By Ralphine Major
She may have been best known as a fourth grade teacher at Gibbs Elementary School. I knew who she was because our father had her as a teacher. Brunetta Sharp graduated from Gibbs High School and The University of Tennessee and enjoyed a long career at Gibbs Elementary. Teaching was her life! I can remember seeing her at recess putting on a ballcap and playing kick ball with her students. She was never my teacher, but she was our neighbor—and a good neighbor she was. Sometimes she would bring greeting cards and gifts addressed to “Major 4” before our father passed away, or a book of stamps, or a plate of fresh-baked cookies. Our mother often gave her and her brother, Tom, a large piece of cake only to learn that the teacher stopped and shared it with others on the way home.
Miss Brunetta lived in the house where she grew up. It was a picturesque setting surrounded by rolling hills and towering trees. One fall, I used a whole roll of film taking pictures of their home nestled among the beautiful, colored leaves and framed them for her. A step inside the house was like stepping back in time. Across the road from her lived second grade teacher Avis Sharp. Miss Brunetta could often be seen driving her big, blue Buick along our rural roads and picking up litter. When someone in the community passed away, she would canvass the neighborhood collecting money for flowers. I loved her spirit and enthusiasm for life. On Sunday, she would be dressed for church. I was always intrigued by her sense of fashion and often thought she looked like a model as she made her way to a church pew. Before the service, Brunetta would often bring a bouquet of flowers from her garden for the church sanctuary. When we first moved to the neighborhood, Miss Brunetta sometimes visited for hours at a time, telling stories of past years. She was a walking history book and a wealth of information.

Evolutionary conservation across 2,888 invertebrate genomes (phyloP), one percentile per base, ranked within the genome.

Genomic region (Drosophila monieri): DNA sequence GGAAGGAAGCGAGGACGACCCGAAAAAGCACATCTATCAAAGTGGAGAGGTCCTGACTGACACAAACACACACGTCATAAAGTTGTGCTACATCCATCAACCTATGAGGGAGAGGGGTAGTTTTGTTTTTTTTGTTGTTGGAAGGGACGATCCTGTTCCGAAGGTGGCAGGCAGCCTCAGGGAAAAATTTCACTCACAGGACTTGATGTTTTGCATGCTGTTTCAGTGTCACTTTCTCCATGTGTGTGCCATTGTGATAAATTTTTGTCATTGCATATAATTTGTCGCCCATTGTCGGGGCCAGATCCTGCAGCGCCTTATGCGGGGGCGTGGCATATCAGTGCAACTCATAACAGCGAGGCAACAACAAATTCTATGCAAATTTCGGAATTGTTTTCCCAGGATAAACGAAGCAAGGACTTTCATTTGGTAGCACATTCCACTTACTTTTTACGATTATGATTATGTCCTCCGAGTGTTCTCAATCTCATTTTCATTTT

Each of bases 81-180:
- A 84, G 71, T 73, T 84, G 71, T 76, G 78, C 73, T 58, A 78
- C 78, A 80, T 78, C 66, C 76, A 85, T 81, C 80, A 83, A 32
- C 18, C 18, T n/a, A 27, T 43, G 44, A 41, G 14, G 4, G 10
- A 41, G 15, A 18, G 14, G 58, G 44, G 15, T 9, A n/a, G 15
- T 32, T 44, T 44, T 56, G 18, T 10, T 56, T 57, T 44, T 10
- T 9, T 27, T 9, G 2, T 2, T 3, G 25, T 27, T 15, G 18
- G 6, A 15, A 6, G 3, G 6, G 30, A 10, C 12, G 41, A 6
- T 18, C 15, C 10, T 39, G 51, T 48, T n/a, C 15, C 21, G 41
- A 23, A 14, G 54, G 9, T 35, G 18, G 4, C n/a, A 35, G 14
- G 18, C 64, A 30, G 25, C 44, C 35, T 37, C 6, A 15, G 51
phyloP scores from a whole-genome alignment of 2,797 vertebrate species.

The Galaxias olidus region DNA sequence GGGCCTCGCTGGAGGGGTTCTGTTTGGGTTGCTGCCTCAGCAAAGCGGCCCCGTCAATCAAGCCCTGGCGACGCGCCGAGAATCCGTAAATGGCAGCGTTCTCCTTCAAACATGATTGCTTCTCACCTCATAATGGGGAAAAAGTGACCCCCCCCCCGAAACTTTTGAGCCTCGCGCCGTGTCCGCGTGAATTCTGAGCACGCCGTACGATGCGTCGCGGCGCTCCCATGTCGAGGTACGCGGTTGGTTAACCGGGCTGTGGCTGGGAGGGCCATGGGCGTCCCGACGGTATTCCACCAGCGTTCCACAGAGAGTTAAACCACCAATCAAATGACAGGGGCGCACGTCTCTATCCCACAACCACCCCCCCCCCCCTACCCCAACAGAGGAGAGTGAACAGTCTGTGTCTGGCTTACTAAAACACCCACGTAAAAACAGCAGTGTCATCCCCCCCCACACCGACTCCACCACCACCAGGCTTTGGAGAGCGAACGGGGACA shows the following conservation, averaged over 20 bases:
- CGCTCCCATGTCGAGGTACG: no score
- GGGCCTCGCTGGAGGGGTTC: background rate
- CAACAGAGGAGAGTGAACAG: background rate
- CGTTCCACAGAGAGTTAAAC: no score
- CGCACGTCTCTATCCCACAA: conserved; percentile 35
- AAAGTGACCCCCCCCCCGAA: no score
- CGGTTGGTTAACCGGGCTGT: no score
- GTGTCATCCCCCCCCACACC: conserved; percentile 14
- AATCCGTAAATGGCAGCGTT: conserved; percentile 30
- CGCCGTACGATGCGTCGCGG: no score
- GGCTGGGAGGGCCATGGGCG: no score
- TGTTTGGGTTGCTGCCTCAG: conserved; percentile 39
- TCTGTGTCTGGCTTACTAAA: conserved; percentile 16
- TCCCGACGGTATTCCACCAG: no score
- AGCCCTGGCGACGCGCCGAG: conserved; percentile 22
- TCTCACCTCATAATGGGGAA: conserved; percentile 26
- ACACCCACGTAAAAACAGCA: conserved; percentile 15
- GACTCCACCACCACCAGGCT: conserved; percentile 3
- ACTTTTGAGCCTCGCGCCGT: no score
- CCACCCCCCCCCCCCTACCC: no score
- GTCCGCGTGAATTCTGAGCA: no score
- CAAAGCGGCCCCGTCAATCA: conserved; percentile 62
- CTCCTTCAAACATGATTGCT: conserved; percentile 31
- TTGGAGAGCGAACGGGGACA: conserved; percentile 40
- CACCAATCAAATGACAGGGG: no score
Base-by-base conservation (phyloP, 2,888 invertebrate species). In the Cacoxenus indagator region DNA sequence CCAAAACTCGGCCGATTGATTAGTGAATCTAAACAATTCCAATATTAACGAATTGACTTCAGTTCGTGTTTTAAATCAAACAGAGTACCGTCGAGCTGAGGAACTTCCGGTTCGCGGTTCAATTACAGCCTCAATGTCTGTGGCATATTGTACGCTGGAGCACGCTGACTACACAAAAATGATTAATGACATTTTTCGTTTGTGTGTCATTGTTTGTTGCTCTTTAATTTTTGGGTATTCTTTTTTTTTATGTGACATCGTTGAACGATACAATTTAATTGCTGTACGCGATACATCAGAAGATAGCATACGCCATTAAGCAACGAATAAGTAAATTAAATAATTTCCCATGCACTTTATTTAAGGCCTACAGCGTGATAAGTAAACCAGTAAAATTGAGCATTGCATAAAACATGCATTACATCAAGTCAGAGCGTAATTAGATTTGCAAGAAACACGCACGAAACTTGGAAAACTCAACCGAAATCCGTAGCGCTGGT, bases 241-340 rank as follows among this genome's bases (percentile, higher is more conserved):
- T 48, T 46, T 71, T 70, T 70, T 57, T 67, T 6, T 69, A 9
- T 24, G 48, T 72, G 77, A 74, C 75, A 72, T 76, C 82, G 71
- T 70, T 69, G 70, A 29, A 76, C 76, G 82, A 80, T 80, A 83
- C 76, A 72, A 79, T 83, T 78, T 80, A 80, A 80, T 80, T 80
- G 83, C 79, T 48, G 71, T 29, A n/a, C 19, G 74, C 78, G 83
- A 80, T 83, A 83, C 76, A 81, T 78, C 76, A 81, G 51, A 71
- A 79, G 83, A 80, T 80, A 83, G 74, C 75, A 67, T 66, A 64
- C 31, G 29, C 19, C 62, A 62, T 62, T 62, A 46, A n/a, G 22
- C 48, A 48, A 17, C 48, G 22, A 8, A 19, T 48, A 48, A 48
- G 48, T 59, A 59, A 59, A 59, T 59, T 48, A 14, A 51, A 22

Though she retired in the sixties and passed away several years ago, the teacher will surely be remembered for many years to come. Miss Brunetta touched the lives of so many—one student at a time.